But French Canada was just one of the subjects about which Creighton was finding himself on the wrong side of history. As Donald Wright, author of a new biography of the historian, Donald Creighton: A Life in History (University of Toronto Press), recounts, Creighton’s view of Canada had other significant blind spots. His books paid little attention to the lives of Aboriginal people and what they did say was dismissive. (Louis Riel was a “megalomaniac,” for example; the First Nations would “inevitably dwindle away.”) The labour movement, women, social history in general: all of these subjects were becoming increasingly important to younger scholars in the 1960s, and none of them interested him at all. For Creighton, history was about the accomplishments of the dead white male elite and not much else.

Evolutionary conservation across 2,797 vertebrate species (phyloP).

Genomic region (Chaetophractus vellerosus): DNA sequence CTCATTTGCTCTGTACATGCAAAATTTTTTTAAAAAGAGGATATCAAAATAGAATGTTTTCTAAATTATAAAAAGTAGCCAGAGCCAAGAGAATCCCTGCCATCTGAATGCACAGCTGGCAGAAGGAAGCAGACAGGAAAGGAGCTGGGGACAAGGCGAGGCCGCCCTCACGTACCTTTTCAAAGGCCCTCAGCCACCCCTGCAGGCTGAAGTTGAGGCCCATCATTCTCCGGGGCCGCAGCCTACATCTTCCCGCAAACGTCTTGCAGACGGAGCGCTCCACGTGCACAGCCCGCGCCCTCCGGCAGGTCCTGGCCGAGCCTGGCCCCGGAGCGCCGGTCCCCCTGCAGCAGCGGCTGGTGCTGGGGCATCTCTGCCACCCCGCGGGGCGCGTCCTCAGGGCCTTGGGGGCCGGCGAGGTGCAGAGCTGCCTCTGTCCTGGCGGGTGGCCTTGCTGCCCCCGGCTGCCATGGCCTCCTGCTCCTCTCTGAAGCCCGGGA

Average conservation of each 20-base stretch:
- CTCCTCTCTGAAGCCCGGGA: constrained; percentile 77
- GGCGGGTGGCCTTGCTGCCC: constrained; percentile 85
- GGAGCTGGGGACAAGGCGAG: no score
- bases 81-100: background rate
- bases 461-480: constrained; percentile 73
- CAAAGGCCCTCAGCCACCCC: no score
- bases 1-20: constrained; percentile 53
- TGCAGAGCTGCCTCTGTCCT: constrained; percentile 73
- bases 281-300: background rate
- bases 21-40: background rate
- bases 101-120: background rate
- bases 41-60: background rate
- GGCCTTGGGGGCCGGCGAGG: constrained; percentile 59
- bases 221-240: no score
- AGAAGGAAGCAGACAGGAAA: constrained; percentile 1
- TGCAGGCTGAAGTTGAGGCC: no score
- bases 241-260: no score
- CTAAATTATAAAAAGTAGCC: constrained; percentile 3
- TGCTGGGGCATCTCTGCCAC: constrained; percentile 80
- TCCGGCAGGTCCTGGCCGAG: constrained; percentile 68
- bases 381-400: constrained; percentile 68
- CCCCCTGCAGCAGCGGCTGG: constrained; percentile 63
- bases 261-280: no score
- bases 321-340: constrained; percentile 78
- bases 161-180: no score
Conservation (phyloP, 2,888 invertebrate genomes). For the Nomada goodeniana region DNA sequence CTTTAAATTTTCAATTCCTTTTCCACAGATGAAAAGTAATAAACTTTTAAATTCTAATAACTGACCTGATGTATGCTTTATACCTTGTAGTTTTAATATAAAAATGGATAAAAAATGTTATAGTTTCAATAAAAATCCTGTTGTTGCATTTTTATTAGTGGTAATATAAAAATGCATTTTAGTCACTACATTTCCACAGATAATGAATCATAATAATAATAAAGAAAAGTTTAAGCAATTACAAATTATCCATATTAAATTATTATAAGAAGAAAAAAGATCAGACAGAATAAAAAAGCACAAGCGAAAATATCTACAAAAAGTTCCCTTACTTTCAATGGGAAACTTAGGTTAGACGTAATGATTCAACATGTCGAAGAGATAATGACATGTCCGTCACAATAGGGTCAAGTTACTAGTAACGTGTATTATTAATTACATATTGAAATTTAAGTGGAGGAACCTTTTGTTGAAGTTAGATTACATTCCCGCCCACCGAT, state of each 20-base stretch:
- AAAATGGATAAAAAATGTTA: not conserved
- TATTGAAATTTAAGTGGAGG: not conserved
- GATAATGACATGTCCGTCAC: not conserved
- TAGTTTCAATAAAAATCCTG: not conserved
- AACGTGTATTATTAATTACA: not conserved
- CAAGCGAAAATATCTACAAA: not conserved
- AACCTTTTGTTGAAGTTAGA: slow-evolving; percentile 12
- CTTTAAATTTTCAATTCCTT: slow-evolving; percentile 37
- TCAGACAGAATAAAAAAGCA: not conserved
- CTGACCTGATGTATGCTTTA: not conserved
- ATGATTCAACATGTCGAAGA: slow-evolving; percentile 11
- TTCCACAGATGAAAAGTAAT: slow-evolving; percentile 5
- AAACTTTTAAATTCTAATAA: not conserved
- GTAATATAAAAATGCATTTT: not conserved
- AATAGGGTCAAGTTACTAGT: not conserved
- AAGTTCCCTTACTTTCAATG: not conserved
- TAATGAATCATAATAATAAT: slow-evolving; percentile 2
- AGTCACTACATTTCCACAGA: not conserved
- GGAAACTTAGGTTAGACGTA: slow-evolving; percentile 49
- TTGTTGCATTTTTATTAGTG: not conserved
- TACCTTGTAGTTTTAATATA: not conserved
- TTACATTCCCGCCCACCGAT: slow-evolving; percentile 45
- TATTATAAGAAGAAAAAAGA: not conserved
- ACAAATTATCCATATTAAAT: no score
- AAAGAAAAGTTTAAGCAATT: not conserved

That said, when I began studying Canadian history in the 1970s, Creighton’s early work had a tremendous influence on me. I still recall how excited I became while reading The Commercial Empire of the St. Lawrence, his first book. I didn’t care much about the ambitions of the Montreal merchant class in the early nineteenth century. What impressed me was the way he marshalled his facts in support of a clear argument—that the St. Lawrence River was the progenitor of modern Canada—and deployed them dramatically to tell a sweeping story. It was not history as one damn thing after another; it was narrative storytelling that imposed a logic and an eloquence on the material. If this was how history could be written, I thought, I wanted to write it too. The Commercial Empire, “by any definition, a great book” according to Wright, was published at the end of 1937 and established Creighton’s reputation. Later his two-volume biography of John A. Macdonald, Canada’s first prime minister, won a Governor General’s Award for each volume and solidified his place as the nation’s top historian.